Rising solar stars

Research and innovation
Faculty of Engineering

By Jacob Berkowitz

Writer, Freelance

Jacob Berkowitz
Karin Hinzer, Patrick McVey White, Viktar Tatsiankou and Richard Beal
From left to right: Engineering professor Karin Hinzer, Patrick McVey White, Viktar Tatsiankou and Richard Beal. Photo: Peter Thornton
Ten years on, Karin Hinzer’s SUNLAB spins off technology and talent in the solar energy sector. Student start-ups like Spectrafy are a model of the entrepreneurial spirit bred in the lab.

“Now the whole world is going solar. There’s a lot of room for students to start companies.”

– Karin Hinzer

When University of Ottawa doctoral candidate Viktar Tatsiankou shows his two entrepreneurial colleagues a weathered, toaster-sized metal box with a protruding bug-eye lens on one side, he gets smiles and a guffaw.

The prototype, developed in 2014 as Tatsiankou’s master’s project in engineering, worked for only six weeks before water shorted its electronics. But that was long enough to demonstrate that the SolarSIM (Solar Spectral Irradiance Meter), as it is now known, could analyze the solar spectrum more simply and inexpensively than ever, a critical tool for improving solar energy technologies.

The SolarSIM has since evolved into a unique (and waterproof!) device that has reinvented the way scientists around the world measure sunlight and the atmosphere. It is the cornerstone of Spectrafy, a solar start-up founded by Tatsiankou, its chief technology officer, and CEO Richard Beal.

The duo and Spectrafy’s third employee, Patrick McVey White, are shining examples of how the University of Ottawa’s SUNLAB, one of Canada’s leading solar energy research labs, is spinning off both technology and talent to fuel the future of solar energy companies in Canada and beyond. Tatsiankou currently conducts research at the lab, while Beal is a former SUNLAB post-doc and McVey White recently completed his master’s degree there. “Without the SUNLAB facilities this device would never have been developed,” says Tatsiankou, 28.

SUNLAB has enabled the entrepreneurs to develop and test SolarSIM with world-class equipment, including the solar panel test site atop the Mann parking garage. It’s the culmination of a decade-long development for University of Ottawa engineering professor and Canada Research Chair Karin Hinzer, who founded SUNLAB in the summer of 2007 during the first glimmers of the present solar energy flowering.

“People take us seriously now,” says Hinzer, with a laugh. “Now the whole world is going solar. There’s a lot of room for students to start companies.”

For the Spectrafy team—three of the more than 85 alumni who have cut their solar software and hardware teeth at SUNLAB—it’s been both a technology and personal proving ground. “It’s like Shark Tank,” says Tatsiankou, referring to the reality TV show in which budding entrepreneurs pitch their ideas to potential investors.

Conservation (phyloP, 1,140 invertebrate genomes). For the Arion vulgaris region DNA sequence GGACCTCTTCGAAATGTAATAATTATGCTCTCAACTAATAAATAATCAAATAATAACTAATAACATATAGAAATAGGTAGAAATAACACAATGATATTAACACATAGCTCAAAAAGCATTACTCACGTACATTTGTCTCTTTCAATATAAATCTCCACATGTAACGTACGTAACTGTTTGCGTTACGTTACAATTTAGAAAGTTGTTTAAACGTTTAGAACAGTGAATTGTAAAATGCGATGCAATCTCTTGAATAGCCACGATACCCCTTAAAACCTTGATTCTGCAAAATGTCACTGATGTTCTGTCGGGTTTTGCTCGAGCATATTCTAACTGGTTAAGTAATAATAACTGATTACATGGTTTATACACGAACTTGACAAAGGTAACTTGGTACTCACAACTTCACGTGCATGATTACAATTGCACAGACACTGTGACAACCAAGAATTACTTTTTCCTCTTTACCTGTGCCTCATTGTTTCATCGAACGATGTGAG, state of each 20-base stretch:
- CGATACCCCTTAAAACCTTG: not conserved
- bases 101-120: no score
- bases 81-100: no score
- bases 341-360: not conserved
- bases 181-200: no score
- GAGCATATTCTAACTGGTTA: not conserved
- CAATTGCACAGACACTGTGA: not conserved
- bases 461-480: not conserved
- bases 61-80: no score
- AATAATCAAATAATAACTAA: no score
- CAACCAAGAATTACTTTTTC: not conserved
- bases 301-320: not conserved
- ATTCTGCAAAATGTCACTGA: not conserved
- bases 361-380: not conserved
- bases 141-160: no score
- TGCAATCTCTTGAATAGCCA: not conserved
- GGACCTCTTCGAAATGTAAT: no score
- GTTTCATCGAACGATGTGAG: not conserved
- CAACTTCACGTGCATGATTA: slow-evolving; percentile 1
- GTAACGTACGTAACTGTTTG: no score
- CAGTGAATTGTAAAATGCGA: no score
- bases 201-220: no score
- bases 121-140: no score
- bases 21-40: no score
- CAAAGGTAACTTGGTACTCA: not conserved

The lab has also facilitated opportunities abroad. McVey White, a 25-year-old Montréal native, helped France’s renewable energy agency install their SolarSIM-D2 (the product’s second generation) during a four-month-long stint sponsored by SUNLAB. He is now Spectrafy’s development and operations manager, helping clients to integrate their software with the SolarSIM.

Spectrafy is the second SUNLAB-sparked start-up for Beal, 34, a Rhodes scholar who grew up in New Zealand and earned a doctorate in materials science at Oxford. He is now leveraging his hard-won experience from his previous company, COFOVO.

“COFOVO was a real learning ground with regard to what it really takes to build a successful company,” says Beal, who started the company in 2013 after his SUNLAB post-doc. Then, while gaining industry kudos and substantial seed funding, he watched the market for COFOVO’s product dry up as the cost of conventional solar panels plummeted.

With the SolarSIM-D2, the SUNLAB trio has developed an innovative product that is being bought by solar energy companies and national research labs around the world, including in the United States, Italy, France, Mexico and Australia. The device enables users to accurately measure the solar spectrum and total radiant energy, while simultaneously gauging atmospheric levels of ozone, water and aerosols, for a fraction of the cost of previous methods.

“The SolarSIM-D2 is a single, compact product that replaces up to seven solar and atmospheric sensors that have a combined cost of more than $400,000,” says Beal. “It’s a real breakthrough in simplifying advanced solar and atmospheric measurement.” The Spectrafy team sees broad potential for the SolarSIM sensors, from improving solar power plants to air quality and agricultural monitoring.

Spectrafy recently secured support from the National Research Council’s Industrial Research Assistance Program to help fund development of the next generation of SolarSIM sensors. The company is currently deploying a national network of SolarSIM sensors at seven federal government research sites across Canada—a contract worth over $500,000.

With this cross-country distribution of SolarSIMs, Tatsiankou is solidifying a new era of renewable energy, one that holds great promise for the native of Belarus who started to spend summers in Brockville, Ont., as an eight-year-old sponsored by the Canadian Aid for Chernobyl program.

“As far as we know, no other measurement network in the world possesses such a broad array of measurement capabilities,” says Tatsiankou. “Our dream is to have a global network of these devices.”